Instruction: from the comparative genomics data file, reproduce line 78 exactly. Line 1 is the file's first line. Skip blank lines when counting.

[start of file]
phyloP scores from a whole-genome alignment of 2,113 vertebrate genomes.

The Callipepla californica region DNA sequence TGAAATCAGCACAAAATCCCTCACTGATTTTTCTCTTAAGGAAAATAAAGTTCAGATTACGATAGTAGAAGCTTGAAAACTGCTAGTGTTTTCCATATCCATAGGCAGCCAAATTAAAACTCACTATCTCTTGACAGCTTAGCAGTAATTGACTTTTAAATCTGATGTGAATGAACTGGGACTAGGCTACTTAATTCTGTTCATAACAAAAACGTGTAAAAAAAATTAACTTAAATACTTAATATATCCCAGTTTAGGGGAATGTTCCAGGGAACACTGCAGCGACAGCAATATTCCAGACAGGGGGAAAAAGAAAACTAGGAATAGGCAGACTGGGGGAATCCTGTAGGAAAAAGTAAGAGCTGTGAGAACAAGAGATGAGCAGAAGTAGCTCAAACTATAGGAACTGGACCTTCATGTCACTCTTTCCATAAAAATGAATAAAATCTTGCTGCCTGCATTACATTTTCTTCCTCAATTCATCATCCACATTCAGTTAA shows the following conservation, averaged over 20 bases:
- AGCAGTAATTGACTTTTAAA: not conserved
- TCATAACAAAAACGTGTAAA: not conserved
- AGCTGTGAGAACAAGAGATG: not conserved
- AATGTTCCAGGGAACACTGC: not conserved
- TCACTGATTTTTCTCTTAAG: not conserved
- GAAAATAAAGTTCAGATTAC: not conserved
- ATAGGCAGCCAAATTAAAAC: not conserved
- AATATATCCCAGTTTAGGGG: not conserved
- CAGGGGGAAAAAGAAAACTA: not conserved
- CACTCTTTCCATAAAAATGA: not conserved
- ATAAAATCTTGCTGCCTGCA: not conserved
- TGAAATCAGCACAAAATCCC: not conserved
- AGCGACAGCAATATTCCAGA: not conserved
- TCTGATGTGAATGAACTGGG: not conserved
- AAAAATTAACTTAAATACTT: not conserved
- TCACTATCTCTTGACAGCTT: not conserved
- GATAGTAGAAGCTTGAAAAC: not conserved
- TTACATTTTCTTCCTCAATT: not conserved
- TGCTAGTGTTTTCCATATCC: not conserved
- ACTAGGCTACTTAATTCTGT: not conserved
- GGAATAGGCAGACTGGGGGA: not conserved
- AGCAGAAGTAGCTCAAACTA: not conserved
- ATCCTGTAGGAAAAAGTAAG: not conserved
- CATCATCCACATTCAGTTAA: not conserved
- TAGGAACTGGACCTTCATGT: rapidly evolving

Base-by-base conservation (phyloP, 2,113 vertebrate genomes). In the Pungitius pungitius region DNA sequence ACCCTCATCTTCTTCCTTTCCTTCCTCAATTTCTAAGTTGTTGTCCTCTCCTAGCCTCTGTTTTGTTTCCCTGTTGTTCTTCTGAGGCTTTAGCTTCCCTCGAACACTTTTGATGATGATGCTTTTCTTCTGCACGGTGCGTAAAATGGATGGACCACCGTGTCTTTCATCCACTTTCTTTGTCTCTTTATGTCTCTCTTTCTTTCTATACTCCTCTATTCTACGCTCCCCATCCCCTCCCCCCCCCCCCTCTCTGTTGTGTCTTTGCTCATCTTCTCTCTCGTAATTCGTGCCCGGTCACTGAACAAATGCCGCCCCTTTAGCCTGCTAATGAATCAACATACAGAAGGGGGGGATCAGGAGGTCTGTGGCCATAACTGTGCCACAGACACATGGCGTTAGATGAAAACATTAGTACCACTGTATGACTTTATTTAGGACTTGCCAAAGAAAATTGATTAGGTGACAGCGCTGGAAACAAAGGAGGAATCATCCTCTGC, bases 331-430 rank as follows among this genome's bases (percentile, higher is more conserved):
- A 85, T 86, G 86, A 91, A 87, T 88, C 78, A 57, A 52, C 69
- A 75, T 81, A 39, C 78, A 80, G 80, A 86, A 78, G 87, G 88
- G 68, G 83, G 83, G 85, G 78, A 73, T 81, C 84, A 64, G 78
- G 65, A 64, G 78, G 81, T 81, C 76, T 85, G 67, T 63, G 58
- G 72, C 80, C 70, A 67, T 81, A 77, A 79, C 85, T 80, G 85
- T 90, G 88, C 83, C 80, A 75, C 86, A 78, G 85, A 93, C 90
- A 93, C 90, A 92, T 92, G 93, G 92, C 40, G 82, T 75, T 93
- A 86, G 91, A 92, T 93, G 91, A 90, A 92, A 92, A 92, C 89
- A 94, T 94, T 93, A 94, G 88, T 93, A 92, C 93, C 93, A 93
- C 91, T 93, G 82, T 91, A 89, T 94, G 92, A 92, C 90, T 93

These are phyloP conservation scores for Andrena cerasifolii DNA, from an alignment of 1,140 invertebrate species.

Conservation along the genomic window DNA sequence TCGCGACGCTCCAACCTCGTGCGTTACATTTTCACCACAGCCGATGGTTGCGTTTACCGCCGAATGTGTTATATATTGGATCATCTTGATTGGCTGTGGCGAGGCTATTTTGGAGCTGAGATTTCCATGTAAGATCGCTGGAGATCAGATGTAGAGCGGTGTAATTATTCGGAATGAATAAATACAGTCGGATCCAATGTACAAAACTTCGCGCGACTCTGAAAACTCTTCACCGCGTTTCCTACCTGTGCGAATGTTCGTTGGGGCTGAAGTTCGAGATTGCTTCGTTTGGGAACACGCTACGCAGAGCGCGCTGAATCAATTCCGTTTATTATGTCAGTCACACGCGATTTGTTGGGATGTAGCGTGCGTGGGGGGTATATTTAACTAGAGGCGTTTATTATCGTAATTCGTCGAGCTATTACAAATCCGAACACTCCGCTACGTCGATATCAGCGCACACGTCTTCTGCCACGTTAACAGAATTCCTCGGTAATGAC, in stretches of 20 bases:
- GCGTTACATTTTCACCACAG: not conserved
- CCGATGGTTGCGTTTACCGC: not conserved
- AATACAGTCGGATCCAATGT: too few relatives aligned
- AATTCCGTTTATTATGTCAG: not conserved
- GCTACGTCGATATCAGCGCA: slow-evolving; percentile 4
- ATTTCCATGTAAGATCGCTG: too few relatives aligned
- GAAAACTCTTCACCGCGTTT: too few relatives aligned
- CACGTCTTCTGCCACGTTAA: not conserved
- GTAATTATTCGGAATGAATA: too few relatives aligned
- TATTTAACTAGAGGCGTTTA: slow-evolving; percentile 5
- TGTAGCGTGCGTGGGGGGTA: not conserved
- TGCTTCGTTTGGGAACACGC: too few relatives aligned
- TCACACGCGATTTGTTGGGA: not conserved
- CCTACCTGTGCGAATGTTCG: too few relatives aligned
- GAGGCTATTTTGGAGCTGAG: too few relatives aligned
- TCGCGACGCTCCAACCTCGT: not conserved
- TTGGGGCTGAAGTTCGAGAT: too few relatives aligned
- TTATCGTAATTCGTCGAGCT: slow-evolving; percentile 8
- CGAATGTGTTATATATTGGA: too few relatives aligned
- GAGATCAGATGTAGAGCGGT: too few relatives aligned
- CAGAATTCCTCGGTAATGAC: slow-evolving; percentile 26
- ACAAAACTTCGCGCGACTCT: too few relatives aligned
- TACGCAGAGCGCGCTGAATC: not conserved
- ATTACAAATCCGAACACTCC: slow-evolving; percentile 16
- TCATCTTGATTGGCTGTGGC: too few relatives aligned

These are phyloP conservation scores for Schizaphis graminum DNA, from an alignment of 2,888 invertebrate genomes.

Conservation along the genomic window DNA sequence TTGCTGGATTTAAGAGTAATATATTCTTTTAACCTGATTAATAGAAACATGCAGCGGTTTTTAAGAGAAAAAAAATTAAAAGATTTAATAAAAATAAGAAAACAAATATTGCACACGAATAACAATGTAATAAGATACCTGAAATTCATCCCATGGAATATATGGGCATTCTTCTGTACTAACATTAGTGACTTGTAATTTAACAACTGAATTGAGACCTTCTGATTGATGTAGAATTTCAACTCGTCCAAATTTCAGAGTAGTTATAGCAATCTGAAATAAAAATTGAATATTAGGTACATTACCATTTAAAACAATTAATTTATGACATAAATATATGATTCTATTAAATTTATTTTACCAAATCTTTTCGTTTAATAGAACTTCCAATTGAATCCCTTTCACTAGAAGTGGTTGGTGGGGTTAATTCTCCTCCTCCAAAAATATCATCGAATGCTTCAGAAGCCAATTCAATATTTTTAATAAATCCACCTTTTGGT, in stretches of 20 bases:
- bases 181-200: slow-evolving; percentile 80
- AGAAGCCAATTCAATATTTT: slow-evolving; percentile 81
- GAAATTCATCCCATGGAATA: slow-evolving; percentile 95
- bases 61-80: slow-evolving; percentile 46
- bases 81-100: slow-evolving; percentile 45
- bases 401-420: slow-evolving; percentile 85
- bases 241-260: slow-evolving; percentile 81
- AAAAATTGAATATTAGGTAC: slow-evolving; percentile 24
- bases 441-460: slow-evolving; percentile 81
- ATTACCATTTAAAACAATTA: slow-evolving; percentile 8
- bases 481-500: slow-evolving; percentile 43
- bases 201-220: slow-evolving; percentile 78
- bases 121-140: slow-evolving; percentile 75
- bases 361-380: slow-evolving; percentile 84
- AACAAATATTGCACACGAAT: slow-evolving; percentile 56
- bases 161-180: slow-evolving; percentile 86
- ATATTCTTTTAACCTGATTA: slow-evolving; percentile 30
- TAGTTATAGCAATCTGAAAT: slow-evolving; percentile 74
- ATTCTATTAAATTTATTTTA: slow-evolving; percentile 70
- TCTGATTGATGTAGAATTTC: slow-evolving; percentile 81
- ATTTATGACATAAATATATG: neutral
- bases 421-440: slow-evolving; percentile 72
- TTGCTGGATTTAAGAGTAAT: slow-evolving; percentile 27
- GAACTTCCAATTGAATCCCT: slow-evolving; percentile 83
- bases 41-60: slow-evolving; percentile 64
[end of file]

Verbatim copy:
- bases 481-500: slow-evolving; percentile 43